Tuesday, June 19, 2012

Key Provisions of The Draft Model Residential Tenancy Act, 2011

This article is written by Sushant Shetty.

(Also see the article on Deemed Conveyance, Analysis of Coastal Regulation Zone Notification 2011 and State Rent Control Acts Applicable To Tenants Of Public Sector Undertaking Properties  )

The housing ministry has prepared the draft Model Residential Tenancy Act, 2011 (“Act”) that is intended to replace the outdated rent control legislations that cap rents. These old legislations have, over the years prevented the landlords from getting appropriate rents for their prime properties in metros. The key provisions of the Model Residential Tenancy Act, 2011 related to Restriction on Subletting,  Derequisition of Rental Units, Revision of Rent, Security Deposit, Rent Tribunals are
given below :


The draft legislation shall extend to all urban areas falling within municipal jurisdiction and shall  come in to force on such date as the state government may by notification in official gazette appoint. Though rent control is a state subject, the centre is seeking adoption of the model law by mandating that only states that enact this law would be eligible for funding under the flagship Rajiv Awas Yojana that has a budgetary allocation of over Rs 800 crore in 2011-12 and comes with other benefits such as interest relief. (Image taken from here.)


The Model Residential Tenancy Act, 2011 does not apply to rental units owned by the Government, local authority, religious or charitable institutions and Wakfs and also rental units which have been let out by institutions to employees as a part of service contract.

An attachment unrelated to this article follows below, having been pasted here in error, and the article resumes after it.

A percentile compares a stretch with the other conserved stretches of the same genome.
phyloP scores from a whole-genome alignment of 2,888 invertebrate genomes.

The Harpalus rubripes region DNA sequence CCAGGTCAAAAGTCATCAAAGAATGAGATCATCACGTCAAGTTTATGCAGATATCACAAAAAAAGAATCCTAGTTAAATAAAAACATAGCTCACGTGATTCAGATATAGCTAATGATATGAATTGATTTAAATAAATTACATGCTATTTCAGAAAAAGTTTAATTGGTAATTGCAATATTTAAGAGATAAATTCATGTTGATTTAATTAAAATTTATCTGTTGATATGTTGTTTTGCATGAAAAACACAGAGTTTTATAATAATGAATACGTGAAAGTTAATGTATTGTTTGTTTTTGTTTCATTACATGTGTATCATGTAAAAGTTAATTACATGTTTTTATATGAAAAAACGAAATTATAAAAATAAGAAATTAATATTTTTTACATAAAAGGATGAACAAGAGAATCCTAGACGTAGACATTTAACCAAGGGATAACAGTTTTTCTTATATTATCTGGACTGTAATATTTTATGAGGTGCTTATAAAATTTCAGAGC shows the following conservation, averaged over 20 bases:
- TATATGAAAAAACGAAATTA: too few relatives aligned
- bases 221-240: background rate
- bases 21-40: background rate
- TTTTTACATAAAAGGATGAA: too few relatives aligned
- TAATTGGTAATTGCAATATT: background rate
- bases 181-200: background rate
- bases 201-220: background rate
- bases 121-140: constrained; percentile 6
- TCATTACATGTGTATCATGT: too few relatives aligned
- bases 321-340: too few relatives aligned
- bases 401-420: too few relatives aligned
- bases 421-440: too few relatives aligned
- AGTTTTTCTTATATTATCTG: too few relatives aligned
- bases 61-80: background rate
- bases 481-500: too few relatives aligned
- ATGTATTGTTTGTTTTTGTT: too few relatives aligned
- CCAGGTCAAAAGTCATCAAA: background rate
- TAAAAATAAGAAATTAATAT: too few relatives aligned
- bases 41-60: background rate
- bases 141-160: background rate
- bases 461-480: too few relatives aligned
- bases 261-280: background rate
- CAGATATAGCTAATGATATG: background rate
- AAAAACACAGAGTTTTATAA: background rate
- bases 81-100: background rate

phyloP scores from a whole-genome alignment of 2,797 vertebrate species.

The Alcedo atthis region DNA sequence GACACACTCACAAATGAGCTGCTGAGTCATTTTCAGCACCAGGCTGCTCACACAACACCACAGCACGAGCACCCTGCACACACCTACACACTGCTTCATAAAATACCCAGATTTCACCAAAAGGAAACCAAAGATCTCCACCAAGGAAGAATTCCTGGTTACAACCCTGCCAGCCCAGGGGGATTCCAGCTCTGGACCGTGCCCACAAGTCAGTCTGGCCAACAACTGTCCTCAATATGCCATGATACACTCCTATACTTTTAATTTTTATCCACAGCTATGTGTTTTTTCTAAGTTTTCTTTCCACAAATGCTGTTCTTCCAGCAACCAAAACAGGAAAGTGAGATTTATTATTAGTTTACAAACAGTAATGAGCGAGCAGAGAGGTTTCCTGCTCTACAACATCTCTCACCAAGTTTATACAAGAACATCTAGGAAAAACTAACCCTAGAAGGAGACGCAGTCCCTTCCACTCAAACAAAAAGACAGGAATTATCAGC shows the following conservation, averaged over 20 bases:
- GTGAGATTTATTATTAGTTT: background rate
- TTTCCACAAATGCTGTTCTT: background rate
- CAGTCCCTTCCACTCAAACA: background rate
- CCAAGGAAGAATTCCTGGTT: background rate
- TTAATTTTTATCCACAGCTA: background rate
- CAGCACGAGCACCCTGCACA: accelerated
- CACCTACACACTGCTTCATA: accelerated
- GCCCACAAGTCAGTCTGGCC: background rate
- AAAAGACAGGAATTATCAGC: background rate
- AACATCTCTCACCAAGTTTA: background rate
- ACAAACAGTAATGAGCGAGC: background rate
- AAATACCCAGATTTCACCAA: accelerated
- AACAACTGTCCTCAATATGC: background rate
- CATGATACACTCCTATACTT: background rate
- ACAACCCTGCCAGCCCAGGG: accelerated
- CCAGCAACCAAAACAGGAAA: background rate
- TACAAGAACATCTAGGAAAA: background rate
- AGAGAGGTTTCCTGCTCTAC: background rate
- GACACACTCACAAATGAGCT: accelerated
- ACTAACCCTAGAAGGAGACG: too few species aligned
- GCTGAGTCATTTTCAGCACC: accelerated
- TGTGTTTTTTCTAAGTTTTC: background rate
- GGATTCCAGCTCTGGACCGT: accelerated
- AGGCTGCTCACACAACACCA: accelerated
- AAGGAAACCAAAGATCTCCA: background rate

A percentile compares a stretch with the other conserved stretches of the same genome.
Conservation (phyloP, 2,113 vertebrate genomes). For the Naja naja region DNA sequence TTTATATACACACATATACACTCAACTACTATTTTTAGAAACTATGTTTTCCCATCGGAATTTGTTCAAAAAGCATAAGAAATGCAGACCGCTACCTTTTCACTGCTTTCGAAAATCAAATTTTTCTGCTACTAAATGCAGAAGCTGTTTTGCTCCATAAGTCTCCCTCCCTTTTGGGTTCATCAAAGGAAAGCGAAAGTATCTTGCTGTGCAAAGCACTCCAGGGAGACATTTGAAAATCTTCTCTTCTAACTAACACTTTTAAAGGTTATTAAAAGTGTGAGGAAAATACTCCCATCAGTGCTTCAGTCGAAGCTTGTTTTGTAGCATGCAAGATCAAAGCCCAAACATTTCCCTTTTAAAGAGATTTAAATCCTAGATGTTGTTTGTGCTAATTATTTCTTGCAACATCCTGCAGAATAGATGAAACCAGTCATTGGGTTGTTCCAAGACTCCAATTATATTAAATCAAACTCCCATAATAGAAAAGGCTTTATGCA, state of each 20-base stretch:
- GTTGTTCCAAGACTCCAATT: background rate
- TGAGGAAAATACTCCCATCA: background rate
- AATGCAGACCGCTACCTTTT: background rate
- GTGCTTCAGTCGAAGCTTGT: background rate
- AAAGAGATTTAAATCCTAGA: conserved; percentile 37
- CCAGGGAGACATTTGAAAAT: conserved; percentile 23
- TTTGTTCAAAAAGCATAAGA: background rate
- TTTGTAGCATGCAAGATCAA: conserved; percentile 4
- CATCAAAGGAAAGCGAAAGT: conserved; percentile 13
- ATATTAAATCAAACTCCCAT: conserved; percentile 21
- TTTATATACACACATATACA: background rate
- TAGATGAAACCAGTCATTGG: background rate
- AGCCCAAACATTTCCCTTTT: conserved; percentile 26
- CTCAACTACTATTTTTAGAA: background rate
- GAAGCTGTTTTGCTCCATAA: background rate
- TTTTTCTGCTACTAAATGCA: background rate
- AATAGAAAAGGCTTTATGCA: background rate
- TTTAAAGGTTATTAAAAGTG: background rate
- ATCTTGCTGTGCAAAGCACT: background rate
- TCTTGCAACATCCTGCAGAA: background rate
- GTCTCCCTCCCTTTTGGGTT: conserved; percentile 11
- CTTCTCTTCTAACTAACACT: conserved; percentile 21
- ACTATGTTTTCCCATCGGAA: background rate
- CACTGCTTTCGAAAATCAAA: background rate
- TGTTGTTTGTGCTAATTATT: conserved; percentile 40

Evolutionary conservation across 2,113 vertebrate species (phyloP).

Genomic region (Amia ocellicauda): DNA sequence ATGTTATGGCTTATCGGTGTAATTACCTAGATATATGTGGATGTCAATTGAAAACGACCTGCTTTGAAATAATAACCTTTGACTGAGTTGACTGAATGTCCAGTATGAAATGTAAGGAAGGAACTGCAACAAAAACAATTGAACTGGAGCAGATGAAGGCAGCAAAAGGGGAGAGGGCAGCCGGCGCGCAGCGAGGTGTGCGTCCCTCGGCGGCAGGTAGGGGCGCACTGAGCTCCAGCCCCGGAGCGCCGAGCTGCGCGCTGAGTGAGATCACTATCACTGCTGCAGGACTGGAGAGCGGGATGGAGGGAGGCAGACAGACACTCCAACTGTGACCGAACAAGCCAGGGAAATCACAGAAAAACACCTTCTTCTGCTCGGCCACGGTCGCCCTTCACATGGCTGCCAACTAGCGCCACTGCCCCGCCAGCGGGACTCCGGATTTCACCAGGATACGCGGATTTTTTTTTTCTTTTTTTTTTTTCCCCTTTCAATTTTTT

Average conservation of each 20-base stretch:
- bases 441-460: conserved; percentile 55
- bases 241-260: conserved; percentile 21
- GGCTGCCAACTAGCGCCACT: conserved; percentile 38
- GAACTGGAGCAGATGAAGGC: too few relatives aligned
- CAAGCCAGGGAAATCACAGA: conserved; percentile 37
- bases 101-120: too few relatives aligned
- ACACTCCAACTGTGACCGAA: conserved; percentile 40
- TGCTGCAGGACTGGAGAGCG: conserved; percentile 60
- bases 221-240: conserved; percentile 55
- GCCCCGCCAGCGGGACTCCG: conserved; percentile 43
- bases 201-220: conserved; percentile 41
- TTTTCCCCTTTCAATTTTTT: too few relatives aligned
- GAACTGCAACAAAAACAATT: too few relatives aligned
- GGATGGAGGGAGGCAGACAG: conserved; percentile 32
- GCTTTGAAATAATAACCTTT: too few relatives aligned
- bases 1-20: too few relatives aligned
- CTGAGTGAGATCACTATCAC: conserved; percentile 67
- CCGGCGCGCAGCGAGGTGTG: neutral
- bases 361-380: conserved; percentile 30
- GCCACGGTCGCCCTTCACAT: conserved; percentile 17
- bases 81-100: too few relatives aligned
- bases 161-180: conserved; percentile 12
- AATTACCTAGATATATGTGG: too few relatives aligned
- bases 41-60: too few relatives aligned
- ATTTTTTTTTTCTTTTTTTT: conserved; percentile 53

Notification of Tenancy

-           Tenancy Agreement entered into after the commencement of this Act shall have to be registered or notarised within 3 months from the start of the tenancy.

-           In case of any changes in the Agreement, the same must be incorporated in a new Tenancy Agreement which must be registered or notarised within 30 days of the changes having occurred.

-           An unregistered existing tenancy must be registered or notarized within six months of the commencement of this Act.

Provided that at the end of the period of 24 months from the commencement of this Act, a new tenancy agreement must be entered into and for all purposes the tenancy would be construed as a new tenancy after this period.

Period of Tenancy

-           The tenant must approach the landlord for renewal or extension of the tenancy at least 2 months before the end of the tenancy period.

-           If a fixed period tenancy is not renewed and the premises has not been vacated by the tenant, the tenancy shall be deemed to be renewed on a month-to-month basis on the same terms subject to any change that may be made in the rent.

-           If a tenant dies, the tenancy will continue till the end of the tenancy period.

Inheritability of existing tenancies

If a tenant dies, the right of tenancy shall devolve to his successors in the following order:

-           Spouse;
-           Children;
-           Parents;
-           Daughter-in-law being the widow of a predeceased son. .

Provided that the successor was living with the deceased tenant as a family member and was economically dependant on him and the successor’s spouse or dependant children do not occupy a residential unit in the same urban area i.e area under a Municipal Corporation or Municipal Council.

Restriction on Subletting

A tenant cannot sublet or transfer/assign his rights without the prior consent of the landlord and where the premises have been lawfully done so, the tenant must notify the landlord of its commencement or termination within one month.